Posted on January 26, 2015 by Valerie Leung
When a colleague likened the development of the Informatics for Pharmacy Students e-Resource to a proverbial “barn-raising,” I was intrigued.
According to Wikipedia, a barn-raising describes the collective action of a community, in which a barn for one individual is built collectively by members of the community. And because each member recruits others for help, the favor would eventually be returned to each participant. The analogy was made by Marie Rocchi, Faculty Lead for the joint Association of Faculties of Pharmacy of Canada (AFPC) and Infoway Pharmacists-in-Training project aimed at ensuring graduates are ready to practice in technology-enabled environments by integrating digital health into pharmacy curricula across the country.
Interesting analogy…but is it valid? I began to think about some parallels…
First, with the goal of better preparing students to practice in a technology-enabled environment, the AFPC-Infoway Pharmacists-in-Training project certainly encouraged collective action by a community of educators, students and other key stakeholders at every step of the way.
Second, like a barn-raising, a large amount of preparation was required and individuals with specific knowledge and skills were enlisted. In fact, the foundation for the e-Resource, the Entry-to-Practice Competencies for Pharmacists was built with input from key pharmacy stakeholders including pharmacy faculty. Then, to ensure that material within the e-Resource was relevant and useful, subject matter experts were recruited as lead authors for the content.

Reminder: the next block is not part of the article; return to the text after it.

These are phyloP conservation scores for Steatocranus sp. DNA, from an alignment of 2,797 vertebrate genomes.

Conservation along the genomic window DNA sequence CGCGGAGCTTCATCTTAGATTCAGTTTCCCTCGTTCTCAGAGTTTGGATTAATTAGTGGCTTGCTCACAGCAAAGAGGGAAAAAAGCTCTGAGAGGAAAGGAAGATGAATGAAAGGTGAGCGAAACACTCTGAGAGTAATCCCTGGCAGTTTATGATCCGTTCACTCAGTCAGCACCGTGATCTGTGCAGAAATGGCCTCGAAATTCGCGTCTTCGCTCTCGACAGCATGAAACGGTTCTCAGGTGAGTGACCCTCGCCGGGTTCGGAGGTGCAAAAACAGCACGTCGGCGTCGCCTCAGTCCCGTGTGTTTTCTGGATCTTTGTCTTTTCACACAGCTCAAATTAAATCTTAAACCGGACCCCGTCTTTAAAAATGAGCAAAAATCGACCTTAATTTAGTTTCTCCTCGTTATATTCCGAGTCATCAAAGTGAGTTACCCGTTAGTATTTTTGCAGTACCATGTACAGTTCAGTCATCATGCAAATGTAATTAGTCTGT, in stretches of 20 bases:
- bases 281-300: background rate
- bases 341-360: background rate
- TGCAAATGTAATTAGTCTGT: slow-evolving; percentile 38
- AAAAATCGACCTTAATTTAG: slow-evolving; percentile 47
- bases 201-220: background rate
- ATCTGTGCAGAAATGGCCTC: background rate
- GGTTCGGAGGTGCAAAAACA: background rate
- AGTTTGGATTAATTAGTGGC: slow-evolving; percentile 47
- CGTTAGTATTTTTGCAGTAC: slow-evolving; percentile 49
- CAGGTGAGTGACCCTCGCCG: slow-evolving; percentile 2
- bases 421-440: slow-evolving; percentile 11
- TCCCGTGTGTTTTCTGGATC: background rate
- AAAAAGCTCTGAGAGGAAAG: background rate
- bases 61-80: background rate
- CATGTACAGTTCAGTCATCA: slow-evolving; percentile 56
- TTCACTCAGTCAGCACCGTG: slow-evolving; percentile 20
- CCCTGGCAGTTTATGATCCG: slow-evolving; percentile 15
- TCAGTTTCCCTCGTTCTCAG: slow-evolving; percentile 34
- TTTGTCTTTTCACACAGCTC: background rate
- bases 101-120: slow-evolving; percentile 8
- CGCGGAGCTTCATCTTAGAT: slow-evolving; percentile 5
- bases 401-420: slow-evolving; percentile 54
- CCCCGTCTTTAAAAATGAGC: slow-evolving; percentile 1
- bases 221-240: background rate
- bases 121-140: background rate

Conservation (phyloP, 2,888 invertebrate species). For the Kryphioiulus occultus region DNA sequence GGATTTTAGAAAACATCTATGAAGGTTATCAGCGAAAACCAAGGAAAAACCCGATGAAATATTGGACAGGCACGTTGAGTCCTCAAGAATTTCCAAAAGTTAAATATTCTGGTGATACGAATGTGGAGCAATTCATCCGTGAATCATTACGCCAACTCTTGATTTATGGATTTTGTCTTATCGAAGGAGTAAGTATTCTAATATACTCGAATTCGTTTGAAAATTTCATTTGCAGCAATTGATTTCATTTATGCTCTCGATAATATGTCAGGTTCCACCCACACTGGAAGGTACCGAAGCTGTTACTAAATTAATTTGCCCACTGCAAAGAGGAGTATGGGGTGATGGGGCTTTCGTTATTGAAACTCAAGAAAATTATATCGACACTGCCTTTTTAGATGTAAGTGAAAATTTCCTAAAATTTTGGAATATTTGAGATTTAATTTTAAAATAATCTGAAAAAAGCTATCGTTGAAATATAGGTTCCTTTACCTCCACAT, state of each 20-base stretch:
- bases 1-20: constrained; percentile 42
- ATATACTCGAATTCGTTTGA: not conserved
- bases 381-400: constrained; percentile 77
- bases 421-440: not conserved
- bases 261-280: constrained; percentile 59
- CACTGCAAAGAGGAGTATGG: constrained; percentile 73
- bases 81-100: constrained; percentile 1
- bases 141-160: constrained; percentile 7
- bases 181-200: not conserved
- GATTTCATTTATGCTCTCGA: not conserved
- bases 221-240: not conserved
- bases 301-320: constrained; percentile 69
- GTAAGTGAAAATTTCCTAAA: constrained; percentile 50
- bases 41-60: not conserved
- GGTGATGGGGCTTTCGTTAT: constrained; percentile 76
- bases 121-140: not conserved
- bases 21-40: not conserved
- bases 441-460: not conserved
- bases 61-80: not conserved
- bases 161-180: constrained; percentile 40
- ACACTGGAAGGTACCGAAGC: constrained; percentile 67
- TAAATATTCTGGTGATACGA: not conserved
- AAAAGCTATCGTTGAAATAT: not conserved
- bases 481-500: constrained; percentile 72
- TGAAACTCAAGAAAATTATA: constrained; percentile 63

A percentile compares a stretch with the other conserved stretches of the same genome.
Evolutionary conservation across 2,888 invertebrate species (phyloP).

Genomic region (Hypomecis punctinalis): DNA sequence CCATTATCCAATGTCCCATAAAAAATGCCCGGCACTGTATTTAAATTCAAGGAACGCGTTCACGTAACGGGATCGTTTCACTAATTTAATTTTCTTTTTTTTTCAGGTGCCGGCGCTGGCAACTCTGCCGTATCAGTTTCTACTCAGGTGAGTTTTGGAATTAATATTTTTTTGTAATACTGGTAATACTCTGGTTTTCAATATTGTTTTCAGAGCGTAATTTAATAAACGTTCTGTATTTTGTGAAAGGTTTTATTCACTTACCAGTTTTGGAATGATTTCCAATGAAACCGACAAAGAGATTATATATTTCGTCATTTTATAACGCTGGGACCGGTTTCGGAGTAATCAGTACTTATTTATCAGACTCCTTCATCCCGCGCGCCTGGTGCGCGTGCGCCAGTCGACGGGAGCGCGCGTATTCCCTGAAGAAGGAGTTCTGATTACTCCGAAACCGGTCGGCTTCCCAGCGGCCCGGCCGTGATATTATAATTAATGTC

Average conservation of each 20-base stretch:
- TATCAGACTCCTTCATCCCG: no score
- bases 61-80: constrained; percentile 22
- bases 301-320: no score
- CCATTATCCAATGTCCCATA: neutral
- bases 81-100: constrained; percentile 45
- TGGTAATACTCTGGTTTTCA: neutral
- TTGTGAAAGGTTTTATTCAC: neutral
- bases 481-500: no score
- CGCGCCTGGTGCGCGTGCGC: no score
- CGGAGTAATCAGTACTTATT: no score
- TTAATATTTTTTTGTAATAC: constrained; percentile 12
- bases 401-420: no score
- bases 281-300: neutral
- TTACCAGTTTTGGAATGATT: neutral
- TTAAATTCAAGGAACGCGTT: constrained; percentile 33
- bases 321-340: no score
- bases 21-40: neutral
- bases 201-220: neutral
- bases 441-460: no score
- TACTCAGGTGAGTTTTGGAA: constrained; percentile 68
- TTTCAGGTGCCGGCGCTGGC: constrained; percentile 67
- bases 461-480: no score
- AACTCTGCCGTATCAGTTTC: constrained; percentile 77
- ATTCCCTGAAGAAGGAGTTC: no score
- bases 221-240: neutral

Pharmacy students also participated; six students, selected through a competitive application process, contributed to elements of the e-Resource such as virtual patients used to illustrate concepts such as social media and consumer health solutions in the delivery of care.
OK, maybe Ms. Rocchi makes a good point…and although the notion of barn-raising may be rare today, I now see how the Pharmacists-in-Training initiative perpetuates this tradition. But now that the e-Resource has been built, will members actually ask for the favour to be returned?
The Dictionary of American History reminds us that barn raisings are a social celebration that help strengthen the bonds in a community1…so it makes perfect sense to support integration of the e-Resource into Pharmacy curricula across Canada by creating a Pharmacy Educator Peer Leader Network (PEPLN). This peer-to-peer network aims to provide faculty mentorship and influence culture change…so that indeed there is a reciprocal opportunity for pharmacy educators and students to use and improve the barn that has been raised.
Read more about the Pharmacists-in-Training Project.
1Dictionary of American History. 2003. Retrieved January 09, 2015 from Encyclopedia.com: http://www.encyclopedia.com/doc/1G2-3401800376.html
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Valerie is a practicing hospital pharmacist and advocate for the use of digital health to improve patient care. She is a Clinical Leader at Canada Health Infoway where she provides clinical expertise and support to a number of Infoway initiatives.